Please see our player page for Max Muncy to see projections for today, the next 7 days and rest of season as well as stats and gamelogs designed with the fantasy baseball player in mind.

…And then I say, “Shane!”
Shane Shane bo bane, bo-na-na no faux number one! Shane!
And then I say the name McClanahan!
McClahananananana bo-ana! McClahananananana no faux number one! McClanahan!

The superlatives will be lacking when it comes to Shane McClanahan (8 IP, 0 ER, 3 baserunners, 9 Ks, ERA at 1.87, yeah, and you don’t stop). On the Player Rater, he’s the best starter. On the Rest of the Season Player Rater — that’s right, we have a Player Rater that knows the future, Shane’s number three. Even the stats thinks McClanahananananan will be at worst the third best starter the rest of the year. I wrote a sleeper post about him coming into this year. I love, love, lurve him. Yet, I didn’t even think he would be this good, this fast, but me mi mo whoa he’s been good. Anyway, here’s what else I saw yesterday in fantasy baseball:

Please, blog, may I have some more?

We have every conceivable rookie’s projections who might be called up. Guys I’ve never heard of like Bobson Dugnutt, but even we don’t have Michael Harris II because he was so young and seemingly far away. Michael Harris II is so young Michael Harris I is still in theaters! Andruw Jones played just 50 games above Single A before he was called up by the Braves at age 19 in 1996. Michael Harris II, who is 21, played 43 games above Single A. How’d he go from A to the majors in roughly a month and a half? Hitting, baby! I give a lot of teams shizz for manipulating service time, but the Braves promote guys quickly. Maybe they feel bad after signing them for $500 and a bag of Takis when they’re 12. In 43 Double-A games, Michael Harris II went 5/11 .305/.372/.506 in 174 ABs. His skills are power and speed, which means he’s worth adding in all leagues. Speed doesn’t disappear for a young player after promotion. Power should remain too. The contact is going to make or break his game this year. If he can’t make contact, he might not hit and get demoted. If he can make contact, then he might be on the short list for biggest impact bats to get called up. Here’s what Prospect Itch said, “He’s a must-add where you can fit him. I’m about 60/40 that his swing-happy approach combined with the big-league heavy balls will prove too big a challenge for his first few hundred plate appearances, but stranger things have happened.” This guy sneaking in subconscious Netflix promos! Anyway, here’s what else I saw this weekend in fantasy baseball:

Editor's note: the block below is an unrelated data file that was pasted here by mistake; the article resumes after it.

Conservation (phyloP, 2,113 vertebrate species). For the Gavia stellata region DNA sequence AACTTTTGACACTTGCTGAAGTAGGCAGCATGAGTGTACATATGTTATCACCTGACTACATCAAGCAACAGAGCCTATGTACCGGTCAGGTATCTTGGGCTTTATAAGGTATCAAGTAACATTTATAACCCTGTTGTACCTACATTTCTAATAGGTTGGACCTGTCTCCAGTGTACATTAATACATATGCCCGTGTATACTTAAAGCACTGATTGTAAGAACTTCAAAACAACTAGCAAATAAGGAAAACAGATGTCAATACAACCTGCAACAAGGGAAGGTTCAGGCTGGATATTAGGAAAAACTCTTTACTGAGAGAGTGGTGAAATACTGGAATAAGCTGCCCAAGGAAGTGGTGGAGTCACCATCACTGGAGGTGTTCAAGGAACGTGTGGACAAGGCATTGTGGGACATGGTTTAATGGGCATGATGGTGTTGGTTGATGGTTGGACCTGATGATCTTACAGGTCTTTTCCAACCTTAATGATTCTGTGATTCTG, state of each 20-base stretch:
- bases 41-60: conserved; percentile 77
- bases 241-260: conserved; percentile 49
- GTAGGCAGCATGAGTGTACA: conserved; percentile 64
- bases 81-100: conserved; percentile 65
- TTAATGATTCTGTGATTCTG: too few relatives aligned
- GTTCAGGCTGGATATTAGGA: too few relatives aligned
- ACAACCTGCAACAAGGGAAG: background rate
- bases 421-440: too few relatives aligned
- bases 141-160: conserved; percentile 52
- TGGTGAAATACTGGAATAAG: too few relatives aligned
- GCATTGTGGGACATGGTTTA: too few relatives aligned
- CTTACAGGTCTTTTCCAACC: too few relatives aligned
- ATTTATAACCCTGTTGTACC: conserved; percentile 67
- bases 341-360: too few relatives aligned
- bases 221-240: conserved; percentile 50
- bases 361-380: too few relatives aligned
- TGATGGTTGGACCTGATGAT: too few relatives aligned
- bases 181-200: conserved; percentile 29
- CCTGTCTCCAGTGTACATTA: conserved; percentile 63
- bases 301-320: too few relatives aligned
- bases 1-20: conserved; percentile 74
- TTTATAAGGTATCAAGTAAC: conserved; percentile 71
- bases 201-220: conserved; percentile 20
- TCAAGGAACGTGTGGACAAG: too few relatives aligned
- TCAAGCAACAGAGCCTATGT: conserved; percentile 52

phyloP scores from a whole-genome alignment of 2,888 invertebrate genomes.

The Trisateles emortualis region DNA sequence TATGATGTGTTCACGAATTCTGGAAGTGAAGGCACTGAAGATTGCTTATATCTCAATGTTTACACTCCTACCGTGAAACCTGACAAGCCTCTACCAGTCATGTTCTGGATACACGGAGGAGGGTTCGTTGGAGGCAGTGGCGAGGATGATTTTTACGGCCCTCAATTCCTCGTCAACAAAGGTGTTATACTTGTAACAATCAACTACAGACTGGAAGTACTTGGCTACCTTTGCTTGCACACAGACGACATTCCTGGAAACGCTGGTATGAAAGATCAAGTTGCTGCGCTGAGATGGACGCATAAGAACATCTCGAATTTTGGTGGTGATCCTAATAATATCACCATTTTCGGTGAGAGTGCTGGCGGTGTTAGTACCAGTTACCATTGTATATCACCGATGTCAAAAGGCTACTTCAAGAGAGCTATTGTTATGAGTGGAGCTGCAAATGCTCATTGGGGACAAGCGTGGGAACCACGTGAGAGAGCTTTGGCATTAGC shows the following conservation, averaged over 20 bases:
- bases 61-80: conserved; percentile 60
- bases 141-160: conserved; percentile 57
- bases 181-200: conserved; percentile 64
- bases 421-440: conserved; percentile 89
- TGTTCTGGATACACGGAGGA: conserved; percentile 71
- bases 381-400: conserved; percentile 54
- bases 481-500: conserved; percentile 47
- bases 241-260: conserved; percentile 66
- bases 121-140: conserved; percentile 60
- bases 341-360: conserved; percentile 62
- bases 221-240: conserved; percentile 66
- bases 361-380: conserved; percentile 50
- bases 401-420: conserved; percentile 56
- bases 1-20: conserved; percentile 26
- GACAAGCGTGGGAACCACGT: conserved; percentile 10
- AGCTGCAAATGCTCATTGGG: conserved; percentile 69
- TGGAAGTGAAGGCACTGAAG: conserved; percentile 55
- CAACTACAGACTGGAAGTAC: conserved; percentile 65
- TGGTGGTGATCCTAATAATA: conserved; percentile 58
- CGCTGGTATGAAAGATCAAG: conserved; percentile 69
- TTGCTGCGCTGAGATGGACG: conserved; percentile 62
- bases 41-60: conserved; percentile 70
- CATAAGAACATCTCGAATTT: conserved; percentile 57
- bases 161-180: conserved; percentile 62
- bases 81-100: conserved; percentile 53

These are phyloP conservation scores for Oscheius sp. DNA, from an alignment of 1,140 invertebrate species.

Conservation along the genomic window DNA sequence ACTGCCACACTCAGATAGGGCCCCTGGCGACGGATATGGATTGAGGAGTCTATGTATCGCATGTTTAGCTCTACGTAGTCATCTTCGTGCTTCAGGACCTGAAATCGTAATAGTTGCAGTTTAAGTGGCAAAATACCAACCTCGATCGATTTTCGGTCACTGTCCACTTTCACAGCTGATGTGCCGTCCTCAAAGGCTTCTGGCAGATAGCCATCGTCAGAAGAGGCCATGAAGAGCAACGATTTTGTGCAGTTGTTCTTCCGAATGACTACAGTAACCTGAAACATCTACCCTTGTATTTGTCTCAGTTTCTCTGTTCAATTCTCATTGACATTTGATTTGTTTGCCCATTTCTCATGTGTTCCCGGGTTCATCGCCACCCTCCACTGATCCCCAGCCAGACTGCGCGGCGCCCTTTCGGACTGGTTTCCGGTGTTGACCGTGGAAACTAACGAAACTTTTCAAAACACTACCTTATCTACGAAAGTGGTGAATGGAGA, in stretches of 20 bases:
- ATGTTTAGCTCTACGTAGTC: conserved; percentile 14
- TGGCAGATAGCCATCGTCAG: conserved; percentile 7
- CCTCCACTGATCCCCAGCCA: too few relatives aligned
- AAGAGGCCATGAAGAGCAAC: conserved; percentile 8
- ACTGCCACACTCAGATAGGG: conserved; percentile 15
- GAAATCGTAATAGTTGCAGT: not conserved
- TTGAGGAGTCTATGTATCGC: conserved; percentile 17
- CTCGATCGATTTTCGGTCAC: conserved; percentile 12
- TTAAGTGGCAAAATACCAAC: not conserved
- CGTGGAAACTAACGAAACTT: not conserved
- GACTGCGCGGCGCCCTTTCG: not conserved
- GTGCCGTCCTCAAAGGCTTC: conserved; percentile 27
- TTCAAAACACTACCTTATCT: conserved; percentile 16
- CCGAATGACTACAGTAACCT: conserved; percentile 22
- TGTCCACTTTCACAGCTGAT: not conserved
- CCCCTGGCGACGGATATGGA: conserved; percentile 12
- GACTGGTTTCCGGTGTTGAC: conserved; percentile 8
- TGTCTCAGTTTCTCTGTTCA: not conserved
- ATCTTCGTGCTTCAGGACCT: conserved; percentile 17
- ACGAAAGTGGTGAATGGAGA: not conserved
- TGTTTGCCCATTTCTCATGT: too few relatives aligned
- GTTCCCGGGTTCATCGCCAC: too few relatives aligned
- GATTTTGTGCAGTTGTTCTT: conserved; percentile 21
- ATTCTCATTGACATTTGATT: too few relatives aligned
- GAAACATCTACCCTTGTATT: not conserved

Please, blog, may I have some more?

On Friday, @rudygamble lifted the curtain on a number of new @Razzball Roto Deluxe enhancements to assist your fantasy baseball management.  One of the new features added will also be useful for DFS picks – new and improved adjustments for wind. Do you utilize our fantasy baseball tools, including Streamonator and Hittertron, to help with […]

Please, blog, may I have some more?

OK, Good Friday was last week and my headline is invalid. Not so fast, I’m obviously referring to Orthodox Good Friday. Yes, some of us are just a little more Christian than others. The good Fantasy Lord has blessed us with some real mediocre to bottom-barrel saviors this past Good-er (Better?) Friday, and if you’re […]

Please, blog, may I have some more?

The left side of the mouth:

“Due to a pitch count of 80, Clayton Kershaw would not get a perfect game, but he would become the perfect symbol of his generation. Babied to the point where pitchers can no longer throw, they ‘pitch’ — whatever that means! When did we, as a society, get to the point where a pitcher can’t throw the ball? A participation perfect game, that’s what Clayton Kershaw got yesterday.”

The right side of the mouth:

“Clayton Kershaw has been battling injuries for years. His last year was cut short, due to injuries. He couldn’t pitch much in the preseason, because of the lockout and this was his first start of the year. Who cares about a perfect game? This is about keeping Clayton Kershaw healthy for as many innings as possible.”

The left side of the mouth:

“You’re a sissy.”

The right side of the mouth:

“What are you talking about? We’re just different sides of the same mouth!”

So, Clayton Kershaw (7 IP, 0 ER, 0 baserunners, 13 Ks) threw seven perfect innings, and nothing about him has changed since my preseason thoughts on him. He could be fantastic, but not even for a 9-inning game, let alone a full season. Anyway, here’s what else I saw yesterday in fantasy baseball:

Please, blog, may I have some more?